Asian shares give up early gains, yen slides

Asian shares give up early gains, yen slides

Hong Kong: Asian shares gave up early gains on Friday, with interest rate speculation pressuring assets in South Korea and China, while a bounce in the British pound continued to depress the yen and oil hit a one-year high above $78.

European stock futures were up 0.4% and the euro hit a fresh 14-month high against the dollar at $1.4968, while US equity futures were 0.1% higher.

The yen which lost more than 1% in New York trade, continued to suffer from a rebound in sterling as a short-covering squeeze on Britain’s currency spilled into cross/yen pairs.

The squeeze was triggered by comments from Bank of England policy maker Paul Fisher that he felt more confident the bank’s quantitative easing programme was working well. The pound jumped to as high as 148.79, a three-week high, after rallying 3% on Thursday.

“An increasingly positive mood on the global economy has been supporting higher-yielding currencies. While the yen is not one of these currencies, it had been firming, and now we are seeing some correction," said Ayako Sera, market strategist at Sumitomo Trust & Banking in Tokyo.

Upbeat US earnings reports on Thursday from financial giants Goldman Sachs and Citigroup bolstered hopes the US economy is picking up, along with results from tech stalwarts Google Inc and IBM, which reported earnings that exceeded already high expectations, showing demand from both consumers and businesses was returning.

Asian shares were initially buoyed by the earnings news, but succumbed to profit taking ahead of the weekend and on growing concerns that interest rates in parts of the region could rise sooner than expected, potentially dampening a corporate earnings recovery.

The MSCI index of Asia Pacific stocks traded outside Japan was down 0.3% by midafternoon, while the Thomson Reuters index of regional shares was off 0.2%.

Despite a late slide in tech stocks as traders took profits from a recent rally, Japan’s Nikkei index managed a 0.2% gain as the weak yen spurred shares of exporters including Sony Corp, which rose 1.9%.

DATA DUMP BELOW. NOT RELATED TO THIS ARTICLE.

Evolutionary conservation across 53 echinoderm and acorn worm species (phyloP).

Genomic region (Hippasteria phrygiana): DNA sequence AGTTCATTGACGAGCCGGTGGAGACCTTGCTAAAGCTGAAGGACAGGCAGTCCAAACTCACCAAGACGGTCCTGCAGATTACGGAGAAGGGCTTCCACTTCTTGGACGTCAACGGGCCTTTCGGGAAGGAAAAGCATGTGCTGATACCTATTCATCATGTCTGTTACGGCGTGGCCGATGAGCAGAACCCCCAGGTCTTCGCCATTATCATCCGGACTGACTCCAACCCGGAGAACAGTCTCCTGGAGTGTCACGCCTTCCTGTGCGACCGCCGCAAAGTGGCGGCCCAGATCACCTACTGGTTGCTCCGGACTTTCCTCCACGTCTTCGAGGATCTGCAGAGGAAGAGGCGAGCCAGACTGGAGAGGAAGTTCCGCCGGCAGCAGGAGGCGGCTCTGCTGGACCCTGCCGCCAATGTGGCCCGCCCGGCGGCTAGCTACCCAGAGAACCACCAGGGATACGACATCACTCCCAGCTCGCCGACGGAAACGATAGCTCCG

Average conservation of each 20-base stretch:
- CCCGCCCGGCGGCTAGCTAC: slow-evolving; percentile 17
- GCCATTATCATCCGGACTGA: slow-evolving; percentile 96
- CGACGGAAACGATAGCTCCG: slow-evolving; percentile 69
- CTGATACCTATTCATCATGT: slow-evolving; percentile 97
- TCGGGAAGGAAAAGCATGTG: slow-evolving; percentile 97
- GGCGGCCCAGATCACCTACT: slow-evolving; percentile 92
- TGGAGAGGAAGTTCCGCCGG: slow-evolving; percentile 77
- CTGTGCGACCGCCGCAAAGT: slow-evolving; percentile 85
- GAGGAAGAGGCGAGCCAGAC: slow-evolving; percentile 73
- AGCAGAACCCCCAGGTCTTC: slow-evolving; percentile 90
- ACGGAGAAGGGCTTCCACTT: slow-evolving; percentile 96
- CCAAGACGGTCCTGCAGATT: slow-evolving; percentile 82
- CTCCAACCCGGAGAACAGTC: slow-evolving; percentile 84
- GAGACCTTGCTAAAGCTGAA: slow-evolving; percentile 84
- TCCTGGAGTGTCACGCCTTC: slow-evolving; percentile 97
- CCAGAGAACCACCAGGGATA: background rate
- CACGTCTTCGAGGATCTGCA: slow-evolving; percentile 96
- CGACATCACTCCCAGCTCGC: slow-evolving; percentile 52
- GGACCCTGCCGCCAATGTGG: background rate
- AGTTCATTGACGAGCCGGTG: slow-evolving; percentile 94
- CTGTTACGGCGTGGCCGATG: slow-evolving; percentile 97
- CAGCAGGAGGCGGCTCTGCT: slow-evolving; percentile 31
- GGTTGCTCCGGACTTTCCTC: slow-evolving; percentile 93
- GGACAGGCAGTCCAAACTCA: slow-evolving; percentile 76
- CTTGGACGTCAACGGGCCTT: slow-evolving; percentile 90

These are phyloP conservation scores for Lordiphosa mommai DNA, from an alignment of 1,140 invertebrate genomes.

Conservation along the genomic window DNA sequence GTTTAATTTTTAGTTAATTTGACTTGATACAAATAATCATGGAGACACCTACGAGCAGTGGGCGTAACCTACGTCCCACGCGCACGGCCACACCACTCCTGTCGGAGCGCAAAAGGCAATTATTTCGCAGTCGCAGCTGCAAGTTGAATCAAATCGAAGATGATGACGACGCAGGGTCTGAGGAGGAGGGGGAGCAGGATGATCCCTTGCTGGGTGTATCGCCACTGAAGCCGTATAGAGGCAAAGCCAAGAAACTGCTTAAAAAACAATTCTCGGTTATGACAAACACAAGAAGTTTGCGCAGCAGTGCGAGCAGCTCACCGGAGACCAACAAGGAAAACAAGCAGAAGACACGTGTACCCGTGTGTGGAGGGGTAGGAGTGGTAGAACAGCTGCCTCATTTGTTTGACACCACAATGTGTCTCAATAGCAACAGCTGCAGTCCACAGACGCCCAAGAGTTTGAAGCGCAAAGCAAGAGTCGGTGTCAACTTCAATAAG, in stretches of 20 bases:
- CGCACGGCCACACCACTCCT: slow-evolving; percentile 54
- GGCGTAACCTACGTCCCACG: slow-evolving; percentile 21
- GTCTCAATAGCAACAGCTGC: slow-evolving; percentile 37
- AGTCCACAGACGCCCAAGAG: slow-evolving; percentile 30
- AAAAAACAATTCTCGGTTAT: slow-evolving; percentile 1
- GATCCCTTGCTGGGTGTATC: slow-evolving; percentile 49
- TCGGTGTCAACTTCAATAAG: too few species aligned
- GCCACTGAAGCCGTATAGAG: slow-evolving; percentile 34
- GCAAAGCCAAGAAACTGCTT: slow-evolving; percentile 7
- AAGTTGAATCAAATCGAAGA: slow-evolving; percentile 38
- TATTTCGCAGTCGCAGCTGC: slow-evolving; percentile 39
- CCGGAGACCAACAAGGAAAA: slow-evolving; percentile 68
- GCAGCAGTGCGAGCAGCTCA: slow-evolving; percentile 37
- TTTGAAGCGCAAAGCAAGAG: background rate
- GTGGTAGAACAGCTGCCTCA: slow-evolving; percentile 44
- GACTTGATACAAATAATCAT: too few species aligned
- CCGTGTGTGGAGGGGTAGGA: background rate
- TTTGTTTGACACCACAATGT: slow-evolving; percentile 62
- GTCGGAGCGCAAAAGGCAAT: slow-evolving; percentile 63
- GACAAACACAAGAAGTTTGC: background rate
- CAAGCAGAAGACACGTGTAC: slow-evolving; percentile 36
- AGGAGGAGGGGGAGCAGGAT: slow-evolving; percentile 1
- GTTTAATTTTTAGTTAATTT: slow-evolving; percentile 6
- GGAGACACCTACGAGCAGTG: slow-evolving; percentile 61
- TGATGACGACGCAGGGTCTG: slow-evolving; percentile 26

Japan Airlines dove more than 11% on a Kyodo news report that the cash-strapped carrier was reconsidering plans to sell shares in its group firms.

Asian shares have been trading at 14-month highs this week and some analysts say share prices have raced up too far ahead of economic fundamentals, but opinions differ on whether they will continue climbing, consolidate around current levels or retreat. “There’s a growing risk of profit-taking on a sense that US shares may be overpriced ...," said Nagayuki Yamagishi, a strategist at Mitsubishi UFJ Securities in Tokyo.

“Even so, the pace of economic recovery seems to be better than expected, as shown by strong US tech earnings, and global stock markets are trending upwards."


Shanghai stocks slid more than 1% as investors were unnerved by comments from China’s central bank late on Thursday that its ultra-loose monetary policy would have a time limit.

Stocks in South Korea were also hit by interest rate fears and concerns that the won’s recent strength will undermine exporters’ sales. The main index fell 1%.

Foreigners dumped Korean treasuries after the central bank governor told lawmakers late on Thursday that once rates start rising, the hikes would probably be bigger than usual.

Korea is expected to be the next G20 nation to raise interest rates, following Australia’s surprise rate rise last week, as the country seeks to stave off a potential property bubble.

Korean liquid crystal display panel maker LG Display saw its shares drop 4.2% despite it posting record quarterly profits as the market worried about earnings prospects heading into 2010.

Elsewhere in the region, energy stocks got a lift from surging oil prices, pushing shares such as PetroChina, the world’s most valuable oil and gas producer, up 1%.

Thailand’s stock market bounced back 2%, after shedding 5% on Thursday in its biggest drop in a year on concern over the health of the 81-year-old king. The palace said on Thursday that the king’s health was improving but he needed time-consuming physical therapy.

The shift to high-yielding currencies sent the Australian and New Zealand dollars to fresh highs for the year against the dollar.

Oil rose for the seventh straight session, gaining 48 cents to a one-year high of $78.06 per barrel, after data showed unexpectedly steep declines in US inventories.

Oil is heading for a gain of nearly 9% this week, buoyed by signs that a global economic recovery is slowly gathering steam and by persistent weakness in the dollar. However, as is the case in stock markets, some analysts believe some profit-taking may be on the cards after the steep price run-up in recent months.

Gold steadied around $1,050 an ounce, after falling more than $10 the previous day, as the precious metal consolidated from record highs hit earlier this week.